Seeking to debunk a common industry myth, Federal Reserve Bank of Cleveland economist Joseph G. Haubrich writes that bigger banks are not necessarily safer than smaller institutions.

Economic theory states that investments are safer if they are diversified. For instance, a $100 investment in each of 100 stocks is safer than a $10,000 investment in a single stock.

The theory, however, does not hold true for banks, Mr. Haubrich writes. Banks do not become less risky as they grow bigger because any single failure becomes more harmful to the economy. Instead, banks become less likely to fail.

For a copy of "Bank Diversification: Laws and Fallacies of Large Numbers," call 216-579-2001, ext. 153, or visit

Even a sound economy is prone to investor panics, according to Roger Lagunoff of Georgetown University and Stacey Schreft of the Federal Reserve Bank of Kansas City.

The researchers built a model to discover how rational and irrational investors affect the stability of a country's financial system. They find that rational investors can sink an otherwise sound economy if they misread financial data and mistakenly become apprehensive about the economy's health.

Also, boom cycles last longer if investors are irrationally exuberant, which means they believe the economy is sound despite data showing otherwise. Finally, the researchers find that an economy will crash sooner if investors are primarily rationally exuberant rather than irrationally exuberant.

For a copy of "Financial Fragility and Rational and Irrational Exuberance," call 816-881-2581.

Credit unions risk losing their tax-exempt status if they continue to expand their consumer and business lending.

That is the conclusion Aruna Srinivasan and B. Frank King of the Federal Reserve Bank of Atlanta, who reviewed the history of credit unions and debated the industry's prospects.

Expanding membership eligibility will let credit unions grow larger, which produces greater economies of scale and lets the institutions offer more products, they write.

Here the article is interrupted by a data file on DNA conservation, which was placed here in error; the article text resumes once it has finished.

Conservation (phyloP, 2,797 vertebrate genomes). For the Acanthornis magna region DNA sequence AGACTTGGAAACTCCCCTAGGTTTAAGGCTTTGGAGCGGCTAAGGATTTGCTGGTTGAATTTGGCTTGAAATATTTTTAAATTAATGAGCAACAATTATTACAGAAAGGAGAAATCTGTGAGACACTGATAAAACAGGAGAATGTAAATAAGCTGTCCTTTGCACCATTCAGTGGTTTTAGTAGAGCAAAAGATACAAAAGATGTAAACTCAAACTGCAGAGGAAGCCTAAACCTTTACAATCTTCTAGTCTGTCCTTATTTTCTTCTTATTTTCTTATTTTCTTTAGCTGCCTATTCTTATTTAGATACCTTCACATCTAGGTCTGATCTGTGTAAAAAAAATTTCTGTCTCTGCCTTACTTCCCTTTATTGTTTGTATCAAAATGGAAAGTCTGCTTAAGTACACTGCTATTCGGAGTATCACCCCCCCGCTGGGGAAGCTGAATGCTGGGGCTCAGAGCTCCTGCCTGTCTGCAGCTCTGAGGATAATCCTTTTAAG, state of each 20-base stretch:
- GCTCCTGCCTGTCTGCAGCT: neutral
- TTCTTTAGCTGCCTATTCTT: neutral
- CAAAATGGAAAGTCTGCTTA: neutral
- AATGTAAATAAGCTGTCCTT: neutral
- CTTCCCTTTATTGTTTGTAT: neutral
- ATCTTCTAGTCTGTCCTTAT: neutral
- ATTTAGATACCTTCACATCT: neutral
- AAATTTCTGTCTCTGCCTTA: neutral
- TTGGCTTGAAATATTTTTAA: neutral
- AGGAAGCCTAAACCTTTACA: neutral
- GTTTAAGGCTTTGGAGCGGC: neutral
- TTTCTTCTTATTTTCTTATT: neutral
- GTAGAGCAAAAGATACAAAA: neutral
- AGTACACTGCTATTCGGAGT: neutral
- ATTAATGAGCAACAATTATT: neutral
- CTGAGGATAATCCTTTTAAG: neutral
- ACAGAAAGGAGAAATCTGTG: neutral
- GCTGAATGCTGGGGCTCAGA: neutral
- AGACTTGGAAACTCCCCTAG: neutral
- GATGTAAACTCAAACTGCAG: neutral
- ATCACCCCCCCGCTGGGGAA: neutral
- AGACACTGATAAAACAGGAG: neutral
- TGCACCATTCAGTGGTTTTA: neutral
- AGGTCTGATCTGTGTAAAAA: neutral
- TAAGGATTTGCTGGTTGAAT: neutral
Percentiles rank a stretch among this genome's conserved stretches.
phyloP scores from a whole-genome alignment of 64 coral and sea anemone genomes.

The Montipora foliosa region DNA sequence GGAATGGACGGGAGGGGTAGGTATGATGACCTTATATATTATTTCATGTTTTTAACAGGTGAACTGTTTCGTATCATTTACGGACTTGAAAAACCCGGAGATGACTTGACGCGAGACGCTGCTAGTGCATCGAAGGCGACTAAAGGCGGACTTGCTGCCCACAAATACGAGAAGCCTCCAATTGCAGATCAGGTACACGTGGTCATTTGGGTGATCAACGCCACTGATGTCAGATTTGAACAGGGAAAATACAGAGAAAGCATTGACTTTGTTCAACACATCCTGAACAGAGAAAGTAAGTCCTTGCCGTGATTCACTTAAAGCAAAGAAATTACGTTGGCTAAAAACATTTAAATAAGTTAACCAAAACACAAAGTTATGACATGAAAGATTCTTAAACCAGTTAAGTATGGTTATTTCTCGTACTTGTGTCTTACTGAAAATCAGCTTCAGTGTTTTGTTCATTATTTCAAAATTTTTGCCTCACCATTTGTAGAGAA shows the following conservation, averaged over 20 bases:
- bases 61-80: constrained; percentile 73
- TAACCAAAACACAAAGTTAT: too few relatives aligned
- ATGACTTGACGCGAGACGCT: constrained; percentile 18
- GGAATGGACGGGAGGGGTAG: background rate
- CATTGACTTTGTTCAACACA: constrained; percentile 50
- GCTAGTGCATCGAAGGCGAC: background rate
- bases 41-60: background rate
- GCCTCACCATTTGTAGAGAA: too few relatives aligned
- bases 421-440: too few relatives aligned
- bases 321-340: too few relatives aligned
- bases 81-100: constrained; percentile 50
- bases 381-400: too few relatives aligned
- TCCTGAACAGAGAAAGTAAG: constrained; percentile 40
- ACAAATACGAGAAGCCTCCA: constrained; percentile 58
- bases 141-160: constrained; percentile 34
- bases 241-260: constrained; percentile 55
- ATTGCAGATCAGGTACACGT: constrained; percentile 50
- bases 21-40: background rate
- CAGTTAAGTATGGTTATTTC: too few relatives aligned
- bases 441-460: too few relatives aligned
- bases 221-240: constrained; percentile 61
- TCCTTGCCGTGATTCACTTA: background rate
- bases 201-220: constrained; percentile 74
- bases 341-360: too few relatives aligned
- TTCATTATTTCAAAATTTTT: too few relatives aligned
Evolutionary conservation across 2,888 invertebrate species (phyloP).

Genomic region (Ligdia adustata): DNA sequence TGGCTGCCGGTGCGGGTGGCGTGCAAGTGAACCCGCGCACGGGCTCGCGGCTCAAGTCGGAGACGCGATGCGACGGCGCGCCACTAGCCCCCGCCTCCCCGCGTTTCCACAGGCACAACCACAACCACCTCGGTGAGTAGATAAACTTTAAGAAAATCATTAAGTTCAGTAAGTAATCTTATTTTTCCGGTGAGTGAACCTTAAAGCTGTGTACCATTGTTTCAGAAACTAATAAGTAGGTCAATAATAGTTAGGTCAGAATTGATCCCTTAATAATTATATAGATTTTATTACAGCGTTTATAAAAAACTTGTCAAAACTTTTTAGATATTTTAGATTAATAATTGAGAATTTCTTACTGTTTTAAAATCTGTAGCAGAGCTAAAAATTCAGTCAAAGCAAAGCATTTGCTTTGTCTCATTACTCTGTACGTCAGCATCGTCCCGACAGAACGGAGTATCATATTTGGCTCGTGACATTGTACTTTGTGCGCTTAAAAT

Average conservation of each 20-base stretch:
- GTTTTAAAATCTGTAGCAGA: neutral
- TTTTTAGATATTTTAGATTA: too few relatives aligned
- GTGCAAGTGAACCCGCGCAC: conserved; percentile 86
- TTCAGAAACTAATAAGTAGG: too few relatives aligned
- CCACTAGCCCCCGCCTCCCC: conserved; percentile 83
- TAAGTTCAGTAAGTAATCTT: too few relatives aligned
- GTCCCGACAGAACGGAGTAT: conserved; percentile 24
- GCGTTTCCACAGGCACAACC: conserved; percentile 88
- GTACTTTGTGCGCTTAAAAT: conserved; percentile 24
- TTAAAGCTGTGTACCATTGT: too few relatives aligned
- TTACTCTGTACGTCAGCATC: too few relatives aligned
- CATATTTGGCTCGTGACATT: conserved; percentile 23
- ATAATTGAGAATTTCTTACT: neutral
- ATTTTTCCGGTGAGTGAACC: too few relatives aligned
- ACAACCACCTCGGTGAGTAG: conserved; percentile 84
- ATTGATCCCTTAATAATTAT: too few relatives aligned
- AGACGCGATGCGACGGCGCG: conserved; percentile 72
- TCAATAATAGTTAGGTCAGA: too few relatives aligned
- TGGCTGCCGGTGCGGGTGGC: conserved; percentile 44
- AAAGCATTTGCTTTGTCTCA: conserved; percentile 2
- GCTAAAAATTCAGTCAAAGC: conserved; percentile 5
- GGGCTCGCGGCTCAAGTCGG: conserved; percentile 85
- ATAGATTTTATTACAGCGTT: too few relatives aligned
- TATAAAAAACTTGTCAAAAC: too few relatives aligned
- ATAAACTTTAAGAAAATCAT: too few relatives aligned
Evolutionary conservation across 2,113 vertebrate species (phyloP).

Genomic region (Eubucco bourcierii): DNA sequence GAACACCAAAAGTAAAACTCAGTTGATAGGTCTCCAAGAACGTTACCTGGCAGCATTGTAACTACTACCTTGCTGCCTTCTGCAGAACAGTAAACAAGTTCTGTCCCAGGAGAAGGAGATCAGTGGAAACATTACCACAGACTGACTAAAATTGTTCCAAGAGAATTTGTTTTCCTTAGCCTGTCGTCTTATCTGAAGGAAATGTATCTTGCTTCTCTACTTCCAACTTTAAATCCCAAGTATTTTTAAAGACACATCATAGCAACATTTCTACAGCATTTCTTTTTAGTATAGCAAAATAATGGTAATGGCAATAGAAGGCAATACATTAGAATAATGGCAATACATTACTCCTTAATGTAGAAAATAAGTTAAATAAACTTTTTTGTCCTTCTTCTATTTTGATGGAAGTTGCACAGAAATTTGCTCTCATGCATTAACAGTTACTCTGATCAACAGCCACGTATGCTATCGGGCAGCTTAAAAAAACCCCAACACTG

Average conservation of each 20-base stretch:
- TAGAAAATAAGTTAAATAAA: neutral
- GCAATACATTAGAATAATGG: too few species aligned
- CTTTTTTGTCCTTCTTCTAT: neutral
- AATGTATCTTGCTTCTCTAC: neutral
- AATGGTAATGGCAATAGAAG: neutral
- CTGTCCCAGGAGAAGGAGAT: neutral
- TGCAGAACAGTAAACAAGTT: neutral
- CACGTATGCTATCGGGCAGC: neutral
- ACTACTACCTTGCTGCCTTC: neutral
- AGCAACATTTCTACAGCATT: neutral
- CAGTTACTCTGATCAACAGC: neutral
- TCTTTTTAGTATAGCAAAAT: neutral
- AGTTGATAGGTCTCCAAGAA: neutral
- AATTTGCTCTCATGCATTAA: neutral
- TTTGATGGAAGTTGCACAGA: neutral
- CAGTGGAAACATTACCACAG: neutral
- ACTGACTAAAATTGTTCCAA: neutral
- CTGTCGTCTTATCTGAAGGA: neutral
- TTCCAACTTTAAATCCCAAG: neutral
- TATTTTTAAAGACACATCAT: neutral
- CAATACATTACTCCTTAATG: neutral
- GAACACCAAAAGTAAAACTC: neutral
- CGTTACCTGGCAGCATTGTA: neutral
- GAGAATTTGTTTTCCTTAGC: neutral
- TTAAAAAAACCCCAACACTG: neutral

This growth, however, comes at the expense of banks, which must compete with tax-exempt institutions, and of taxpayers, who subsidize the industry, they write.

For a copy of "Credit Union Issues," call 404-521-8020 or visit

The Federal Reserve Bank of Chicago has released a compendium of papers from its May conference, "Payment Systems in the Global Economy: Risks and Opportunities."

Studies include analyses of the Fed's role in the payment system, comparisons of U.S. and foreign payment systems, and examinations of electronic payment products.

The compendium also includes speeches on payment system issues by Federal Reserve Board Chairman Alan Greenspan, First Union chairman Edward E. Crutchfield, and Chicago Fed President Michael H. Moskow.

The conference also featured presentations on a host of traditional regulatory issues, including international capital movements, reform of U.S. banking laws, and deposit insurance reform.

For a copy of "Proceedings of the 34th Annual Conference of Bank Structure and Competition," call 312-322-5111. Research Scan runs on the second and last Fridays of the month. Submissions should be sent to American Banker, 1325 G St. NW, suite 900, Washington, D.C. 20005.

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